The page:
Netanyahu’s cabinet members also consistently advocate for racist, discriminatory and anti-democratic policies. Uri Ariel, Minister of Agriculture, has spoken of the coming need “to encourage the self-deportation of Arabs” from Israel. In 2014, when the city of Ashkelon announced it would no longer employ Arabs in the city’s kindergartens, Ariel defended the decision. “In my opinion,” he said, “this is not a racist move.” Referring to Arab members in the Knesset, Liberman remarked, “there is no reason they should continue to be Israeli citizens.” Liberman campaigned in 2015 with the slogan, “Ariel to Israel, Umm-Al-Fahm to Palestine,” referring to his proposal to transfer large Arab cities and their populations out of Israel in exchange for keeping the settlements in a potential peace deal.
The racist rhetoric is not limited to Arabs. Culture Minister Miri Regev has called the thousands of Eritrean and Darfuri asylum seekers in Israel “a cancer in the body of the nation.” Ofir Akunis, minister of science and technology, like Prime Minister Netanyahu himself, has insisted that asylum seekers are actually illegal labor migrants. “There are a few tens of refugees,” he said, adding, “we established here a national home for Jews, not Africans.” Akunis called for the asylum seekers to be returned to their home countries, which in the case of the Eritrean and Sudanese refugees would violate international law.
Few in Netanyahu’s cabinet support a two-state solution. After Donald Trump’s speech on the Israeli-Palestinian conflict last February, Akunis announced, “tonight marked the end of the two-state solution.” Bennett joined Akunis in celebrating after Trump’s speech. “The Palestinian flag has been taken down and replaced with the Israeli flag,” he declared. “The Palestinians already have two states: in Gaza and Jordan. They don’t need a third.” During a visit to the settlement of Karnei Shomron last year, Uriel Ariel stated, “We’ve reached half a million Jews in Judea and Samaria. With God’s help, we’ll reach a million.” He added, “Between the river and the sea, there will be one country — the State of Israel.” Netanyahu himself, despite what he says to English-speaking audiences, has repeatedly rejected the possibility of two-state solution. “We are here to stay, forever,” Netanyahu declared at an event in the West Bank last August.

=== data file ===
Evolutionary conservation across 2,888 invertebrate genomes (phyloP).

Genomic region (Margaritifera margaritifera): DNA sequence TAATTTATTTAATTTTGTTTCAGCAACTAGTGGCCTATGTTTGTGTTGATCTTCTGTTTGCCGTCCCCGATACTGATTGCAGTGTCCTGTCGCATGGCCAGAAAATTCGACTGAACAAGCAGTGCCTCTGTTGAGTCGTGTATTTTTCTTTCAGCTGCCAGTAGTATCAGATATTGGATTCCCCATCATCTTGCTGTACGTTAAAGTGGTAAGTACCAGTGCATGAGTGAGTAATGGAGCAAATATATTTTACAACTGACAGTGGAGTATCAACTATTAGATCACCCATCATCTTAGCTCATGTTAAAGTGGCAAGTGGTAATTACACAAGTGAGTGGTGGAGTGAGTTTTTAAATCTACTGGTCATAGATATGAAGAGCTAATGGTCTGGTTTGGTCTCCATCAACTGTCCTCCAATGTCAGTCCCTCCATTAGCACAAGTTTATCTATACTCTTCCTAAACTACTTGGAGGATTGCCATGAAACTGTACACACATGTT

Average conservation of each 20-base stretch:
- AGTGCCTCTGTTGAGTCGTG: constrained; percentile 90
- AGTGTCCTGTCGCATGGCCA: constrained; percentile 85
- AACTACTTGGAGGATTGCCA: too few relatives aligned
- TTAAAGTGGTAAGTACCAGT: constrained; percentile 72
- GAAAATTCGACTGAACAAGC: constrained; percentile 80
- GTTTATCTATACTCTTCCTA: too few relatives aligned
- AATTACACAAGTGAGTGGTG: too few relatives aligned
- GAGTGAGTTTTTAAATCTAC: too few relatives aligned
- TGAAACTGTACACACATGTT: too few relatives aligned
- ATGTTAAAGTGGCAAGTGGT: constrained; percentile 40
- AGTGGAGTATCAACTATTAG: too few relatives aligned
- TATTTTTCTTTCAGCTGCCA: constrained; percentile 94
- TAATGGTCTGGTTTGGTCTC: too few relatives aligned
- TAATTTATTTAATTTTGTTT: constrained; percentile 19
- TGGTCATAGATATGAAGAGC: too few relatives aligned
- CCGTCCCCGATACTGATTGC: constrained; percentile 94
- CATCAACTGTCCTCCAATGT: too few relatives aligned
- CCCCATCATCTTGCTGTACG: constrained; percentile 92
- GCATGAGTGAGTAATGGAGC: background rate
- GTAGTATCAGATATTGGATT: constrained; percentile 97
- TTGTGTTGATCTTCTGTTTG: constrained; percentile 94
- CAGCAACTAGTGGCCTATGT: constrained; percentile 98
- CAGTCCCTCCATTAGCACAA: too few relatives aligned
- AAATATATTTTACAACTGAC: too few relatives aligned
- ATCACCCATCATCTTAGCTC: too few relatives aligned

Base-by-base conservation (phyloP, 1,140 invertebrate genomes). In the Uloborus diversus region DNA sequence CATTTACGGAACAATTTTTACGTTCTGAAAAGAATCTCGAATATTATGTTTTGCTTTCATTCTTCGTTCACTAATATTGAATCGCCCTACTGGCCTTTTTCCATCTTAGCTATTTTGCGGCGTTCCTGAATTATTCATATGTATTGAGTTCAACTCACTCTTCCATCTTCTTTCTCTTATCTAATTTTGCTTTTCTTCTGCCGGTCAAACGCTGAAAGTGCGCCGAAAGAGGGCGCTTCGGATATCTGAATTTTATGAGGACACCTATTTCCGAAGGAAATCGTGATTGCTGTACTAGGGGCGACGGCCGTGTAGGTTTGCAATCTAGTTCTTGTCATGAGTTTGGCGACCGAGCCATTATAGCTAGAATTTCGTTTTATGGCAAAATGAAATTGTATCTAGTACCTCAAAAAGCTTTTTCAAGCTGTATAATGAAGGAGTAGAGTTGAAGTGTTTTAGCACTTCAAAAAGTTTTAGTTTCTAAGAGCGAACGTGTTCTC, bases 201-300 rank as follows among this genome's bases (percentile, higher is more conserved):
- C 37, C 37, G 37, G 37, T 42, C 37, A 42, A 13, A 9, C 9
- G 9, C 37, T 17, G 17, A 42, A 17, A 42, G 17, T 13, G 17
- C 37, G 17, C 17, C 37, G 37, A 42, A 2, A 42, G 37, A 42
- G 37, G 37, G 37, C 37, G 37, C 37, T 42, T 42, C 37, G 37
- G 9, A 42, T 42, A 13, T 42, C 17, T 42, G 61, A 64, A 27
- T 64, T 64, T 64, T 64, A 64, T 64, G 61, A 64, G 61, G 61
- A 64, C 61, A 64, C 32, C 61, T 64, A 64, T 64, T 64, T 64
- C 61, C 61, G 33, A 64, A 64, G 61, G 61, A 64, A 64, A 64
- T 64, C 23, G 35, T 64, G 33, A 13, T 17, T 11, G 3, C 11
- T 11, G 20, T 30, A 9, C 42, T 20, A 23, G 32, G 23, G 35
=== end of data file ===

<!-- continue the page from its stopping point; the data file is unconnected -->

Thus, when American Jews insist on supporting Israel, this is the Israel they support; when they silence criticism of Israeli policy, these are the voices they strengthen. The Hotovely controversy suggests that American institutional leaders have begun to understand, albeit slowly, just how vast the gap is between their values and those that the Israeli government represents. By denying a platform to demagogues on the right, American Jewish leaders have the power to take a bold stance against hate and violence. For the sake of everyone living on this little sliver of land, let’s hope they do so.
Joshua Leifer is based in Jerusalem. His writing has also appeared in Dissent and Jacobin. Reprinted, with permission, from +972 Magazine. Photo: Benjamin Netanyahu and Tzipi Hotovely.